Women with mean age of 53 years at diagnosis of SLE are under more than 2-fold increased risk of cardiovascular disease, and cardiovascular morbidity and mortality are higher in elderly people with SLE than in general population 11. The diagnosis of SLE was established when the patient was 60-years-old. Arthritis and nephritis were not conspicuous, and cardiopulmonary features were predominant2-5. Anti-Ro and anti-La antibodies were positive, while anti-Sm and anti-RNP were negative, like described in patients with late onset SLE2-5. Recently, she had acute cardiopulmonary changes due to left heart failure. A major concern was about differential diagnosis with severe thoracic acute conditions like myocardial infarction, pulmonary thromboembolism and pneumonitis that are frequent among SLE patients and can cause heart failure. Clinical features and laboratory data, EKG, echocardiogram, and CMR contributed to rule out the alternative hypotheses9.
Elderly patients with SLE often present with multiple simultaneous visceral involvement and/or secondary infections. These occurrences can hinder the diagnosis of coexistent heart changes, that may be observed in 30-50% of patients with SLE, and are mainly represented by pericarditis in 25-30%10, while myocarditis is found in near 10%, 7,10. Moreover, endocarditis of Libman-Sachs and coronary disease are frequent complications of SLE6,10. Another concern was about the exact etiology of myocarditis. Microbiologic agents were not detected7, but the hypothesis of secondary cardiac infection was not entirely ruled out. Endomyocardial biopsy could have contributed to solve the diagnosis challenge6,10; however, more invasive procedures were avoided in this fragile patient.
The recent development of heart failure was concomitant with reduction in serum complement level and elevation of anti-ds DNA, strongly suggestive data of myocarditis by SLE10. Cardiac disturbances were successfully managed with supportive care, diuretic, angiotensin-converting enzyme inhibitor, and beta-blocker 10,13. Despite of the good outcome in this patient with late onset SLE, this condition should not be considered of benign course1,3,4,11. Moreover, the normal aging process may increase the mortality rate among old patients, as described in late onset SLE2,11.
Myocarditis is reported here in association with late onset SLE. Growing number of people over 65 years with lupus and other chronic disorders has increased the challenges of differential diagnosis. This condition must be cleared by proper investigation, because outcomes depend on prompt diagnosis and treatment. CMR is very useful to disclose and monitoring myocardial dysfunction and myocarditis8,9, and to guide endomyocardial biopsy (EMB) procedures, which could better characterize the origin of myocarditis. The main biopsy findings have been focal or diffuse plasma cell and lymphocyte interstitial infiltrates. Notwithstanding, as EMB is an invasive procedure with very low diagnostic yield13, the risk to benefit ratio was considered unfavorable in the particular case of this fragile old woman. The abrupt onset of chest pain and breathlessness was concomitant with a flare up of SLE. Additionally, pericardial effusion, inflammatory parameters and high CK-MB are suggestive of acute myocarditis. Although the data from EKG, echocardiogram and CMR studies were strongly indicative of an acute injury14-18, this condition could not be confirmed by EMB.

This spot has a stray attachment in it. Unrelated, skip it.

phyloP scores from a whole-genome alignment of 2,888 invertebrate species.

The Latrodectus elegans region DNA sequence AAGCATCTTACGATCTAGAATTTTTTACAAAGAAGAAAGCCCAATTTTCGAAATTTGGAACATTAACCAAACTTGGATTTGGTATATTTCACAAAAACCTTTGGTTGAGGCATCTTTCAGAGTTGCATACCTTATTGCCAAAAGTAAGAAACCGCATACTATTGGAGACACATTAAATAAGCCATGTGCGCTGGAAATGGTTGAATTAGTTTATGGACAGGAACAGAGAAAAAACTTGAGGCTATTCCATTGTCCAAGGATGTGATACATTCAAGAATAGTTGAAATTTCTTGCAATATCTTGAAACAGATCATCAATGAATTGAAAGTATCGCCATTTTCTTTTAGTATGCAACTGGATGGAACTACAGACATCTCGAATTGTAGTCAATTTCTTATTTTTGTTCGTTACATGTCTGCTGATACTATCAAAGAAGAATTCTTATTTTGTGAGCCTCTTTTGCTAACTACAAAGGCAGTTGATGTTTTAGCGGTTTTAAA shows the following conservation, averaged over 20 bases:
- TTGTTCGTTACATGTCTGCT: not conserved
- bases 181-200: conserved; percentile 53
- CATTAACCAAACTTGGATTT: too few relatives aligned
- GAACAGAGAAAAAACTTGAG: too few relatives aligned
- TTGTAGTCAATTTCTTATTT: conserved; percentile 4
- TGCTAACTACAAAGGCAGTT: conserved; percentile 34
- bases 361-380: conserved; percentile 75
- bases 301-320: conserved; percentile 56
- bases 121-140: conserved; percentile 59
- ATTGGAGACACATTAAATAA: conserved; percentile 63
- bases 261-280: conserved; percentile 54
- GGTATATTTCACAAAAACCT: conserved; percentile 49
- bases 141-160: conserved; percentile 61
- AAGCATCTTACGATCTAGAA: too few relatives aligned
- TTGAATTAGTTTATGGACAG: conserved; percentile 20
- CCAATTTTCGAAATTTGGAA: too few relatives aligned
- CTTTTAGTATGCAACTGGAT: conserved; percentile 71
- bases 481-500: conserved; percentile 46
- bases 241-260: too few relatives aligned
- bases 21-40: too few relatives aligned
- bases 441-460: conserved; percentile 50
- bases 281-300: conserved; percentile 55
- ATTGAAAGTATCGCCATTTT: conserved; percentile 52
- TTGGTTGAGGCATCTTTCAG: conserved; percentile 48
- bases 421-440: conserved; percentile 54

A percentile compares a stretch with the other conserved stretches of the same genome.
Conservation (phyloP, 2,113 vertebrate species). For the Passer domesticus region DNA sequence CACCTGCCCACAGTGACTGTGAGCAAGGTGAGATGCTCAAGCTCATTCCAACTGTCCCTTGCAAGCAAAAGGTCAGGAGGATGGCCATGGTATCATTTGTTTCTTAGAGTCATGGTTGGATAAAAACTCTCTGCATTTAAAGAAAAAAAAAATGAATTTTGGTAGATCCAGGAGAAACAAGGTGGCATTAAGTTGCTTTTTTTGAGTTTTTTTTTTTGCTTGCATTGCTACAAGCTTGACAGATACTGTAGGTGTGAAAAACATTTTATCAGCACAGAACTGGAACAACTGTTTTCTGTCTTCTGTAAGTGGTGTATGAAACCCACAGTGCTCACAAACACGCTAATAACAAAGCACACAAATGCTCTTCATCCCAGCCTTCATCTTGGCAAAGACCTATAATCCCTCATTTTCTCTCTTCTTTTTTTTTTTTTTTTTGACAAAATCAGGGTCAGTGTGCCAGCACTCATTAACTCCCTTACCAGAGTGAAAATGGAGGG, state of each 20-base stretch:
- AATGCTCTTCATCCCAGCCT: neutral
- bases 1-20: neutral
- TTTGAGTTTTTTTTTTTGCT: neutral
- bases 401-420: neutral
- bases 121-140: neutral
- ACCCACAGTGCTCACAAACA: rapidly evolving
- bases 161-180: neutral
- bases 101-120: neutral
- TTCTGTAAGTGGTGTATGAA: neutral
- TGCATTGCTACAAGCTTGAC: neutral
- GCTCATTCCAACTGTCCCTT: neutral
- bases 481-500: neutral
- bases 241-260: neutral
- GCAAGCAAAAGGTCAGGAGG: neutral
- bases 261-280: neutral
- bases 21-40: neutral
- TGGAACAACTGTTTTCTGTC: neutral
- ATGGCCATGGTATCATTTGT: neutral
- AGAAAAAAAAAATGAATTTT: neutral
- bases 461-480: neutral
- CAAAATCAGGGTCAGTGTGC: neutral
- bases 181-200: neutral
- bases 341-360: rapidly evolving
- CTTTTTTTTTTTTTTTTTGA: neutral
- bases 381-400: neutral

The final diagnosis of myocarditis is usually challenging and depends upon an early and high suspicion index. This clinical hypothesis should be confirmed following the criteria from respective diagnostic guidelines. CMR15-18 constitutes an excellent noninvasive method for diagnosing myocarditis, and any two of the following criteria should be fulfilled: regional or global increase in signal intensity on T2-weighted images; increased global myocardial early gadolinium enhancement ratio between myocardium and skeletal muscle in the T1-weighted images; and focal lesion with non-ischemic regional distribution in the late gadolinium enhanced images15,17. Limitations of this method include the lack of short-tau inversion recovery (STIR) imaging, that is considered the best approach for a more accurate evaluation of the abnormal presence of tissue fluid14; nevertheless, STIR has not been disposable for daily practice in most of the developing regions yet.
We also hypothesized subacute myocarditis and idiopathic dilated cardiomyopathy. Worthy of note, a typical subacute myocarditis has undetermined onset, and signs/symptoms as well as changes of complementary data are more persistent than observed in this patient18. An idiopathic dilated cardiomyopathy might be ruled out with basis on the description of Wozakowska-Kapton et al., who discussed features of acute and subacute myocarditis in 32 patients18. This woman had an evident active inflammatory process with myocardial injury, pericardial effusion, and confirmatory tests of an autoimmune disease as a potential cause18.
Interestingly, CK-MB was elevated while myoglobin and troponin had unremarkable levels. Troponin is a biomarker for the detection of myocarditis, but false positive/negative results occur related to the troponin sensitivity (53%), negative predictive value (56%), specificity (94%) and positive predictive value of 93%19. The hypothesis of immunoassay interference seems strengthened in the present case, based on the usual concordance between results of CK-MB (non-immunoassay) and troponin in patients with myocarditis20.
In summary, this 72-year-old woman presented signs and symptoms suggestive of acute myocarditis coincident with a flare-up of late onset SLE, in the setting of laboratorial, EKG, echocardiography and CMR findings considered compatible with this diagnosis.
With limitations of a single case report, the purpose is to increase the suspicion index about the hypothesis of myocarditis associated with SLE, which should be investigated by clinical and laboratory evaluations, in addition to echocardiography and CMR studies.
There was no grant support for this study.
Disclosure of potential conflicts of interest
The authors had full freedom of manuscript preparation and there were no potential conflicts of interest.
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Vitorino Modesto dos Santos
Armed Forces Hospital
Estrada do Contorno do Bosque s/n
Cruzeiro Novo, 70658-900
Recepción: 23 de julio de 2011
Aceptación provisional: 5 de octubre de 2011
Aceptación definitiva: 7 de noviembre de 2011